To provide 21st-century health care across society, HealthNet has been designed as an infrastructure of advanced information technologies networked across the nation, region or globe, and supporting a broad collection of user-centred applications. The combination of healthcare infrastructure and applications will provide users throughout society with systemic, integrated means for managing health care. Health care administrators and researchers will be able to track and respond to public health problems in real time. Individuals will be empowered with the tools to make informed decisions tailored to their personal health needs. Caregivers will have equal access to their patients and the medical expertise they need to deliver optimum supportive care.

What is HealthNet?
A systemic, integrated solution
Current efforts to improve health care through information technology are severely limited by their narrow focus on the information environments of single organizations -- individual hospitals. HealthNet, a 21st-century approach, mandates attention wherever health care is delivered, extending the delivery of care to the workplace, pharmacy, clinic, health club, home, emergency vehicle or disaster scene -- any place where individuals might have cause to contact the healthcare establishment.

Real-time health care
HealthNet's infrastructure will allow health management at all levels to be more flexible and responsive. Examples of dramatic improvement in services are many when information is timely. As a sample: outbreaks of infectious diseases and shortages of supplies can be identified before they become acute; massive data stores can be mined to identify adverse drug interactions; patients can be directed to facilities based on patient load and available expertise. The victims of the Indian Ocean tsunami would have been well served by HealthNet.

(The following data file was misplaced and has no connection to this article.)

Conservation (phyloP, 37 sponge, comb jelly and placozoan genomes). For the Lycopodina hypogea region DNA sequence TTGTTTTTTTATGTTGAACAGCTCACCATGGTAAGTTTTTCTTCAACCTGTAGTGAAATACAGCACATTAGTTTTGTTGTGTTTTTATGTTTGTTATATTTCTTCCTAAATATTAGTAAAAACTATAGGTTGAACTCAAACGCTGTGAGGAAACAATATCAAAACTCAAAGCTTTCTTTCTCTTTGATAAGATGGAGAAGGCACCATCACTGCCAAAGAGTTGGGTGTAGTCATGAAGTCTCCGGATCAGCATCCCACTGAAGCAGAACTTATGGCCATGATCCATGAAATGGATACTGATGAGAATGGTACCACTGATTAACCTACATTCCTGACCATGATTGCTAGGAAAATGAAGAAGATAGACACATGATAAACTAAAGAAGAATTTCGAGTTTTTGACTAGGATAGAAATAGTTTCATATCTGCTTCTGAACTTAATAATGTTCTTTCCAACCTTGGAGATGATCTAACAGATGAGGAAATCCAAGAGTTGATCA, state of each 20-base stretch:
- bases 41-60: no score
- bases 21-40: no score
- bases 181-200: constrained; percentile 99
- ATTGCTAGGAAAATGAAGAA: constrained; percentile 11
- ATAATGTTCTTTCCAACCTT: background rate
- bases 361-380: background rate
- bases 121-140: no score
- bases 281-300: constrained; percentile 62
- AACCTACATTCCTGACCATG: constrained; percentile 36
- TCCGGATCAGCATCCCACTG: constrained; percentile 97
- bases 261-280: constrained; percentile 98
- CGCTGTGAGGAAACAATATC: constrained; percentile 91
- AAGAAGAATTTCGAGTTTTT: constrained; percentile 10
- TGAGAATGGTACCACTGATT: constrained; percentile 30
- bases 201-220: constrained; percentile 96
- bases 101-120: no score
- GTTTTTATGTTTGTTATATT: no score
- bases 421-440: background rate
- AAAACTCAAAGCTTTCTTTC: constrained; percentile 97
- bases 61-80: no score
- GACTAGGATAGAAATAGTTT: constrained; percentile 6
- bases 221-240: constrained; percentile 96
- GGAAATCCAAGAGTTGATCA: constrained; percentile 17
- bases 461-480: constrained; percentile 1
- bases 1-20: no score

Empowerment of individuals
Digital technologies can alter the way medical services are delivered. A nation-wide, region-wide or, optimally, international network would allow individuals to receive diagnoses in the comfort of their homes, get relevant information from caregivers, receive sophisticated monitoring remotely, and have the best of network-wide consultation available through their primary care physicians -- all without taking up hospital beds.

Focus on prevention
HealthNet's robust, integrated infrastructural network with the many specialized applications built upon it can help to move the health profession's focus from acute care to prevention. An individual's health habits can be tracked on request and the results analyzed. Benefits of improved health behaviour can be presented convincingly and patient progress monitored with minimal intrusion. Patients can be made aware of possible medical problems when they first appear, well in advance of the need for extreme medical intervention. The spread of most infectious diseases can be anticipated and blocked before they can take hold and, where an outbreak does occur, its impact can be drastically reduced by the rapid, coordinated response.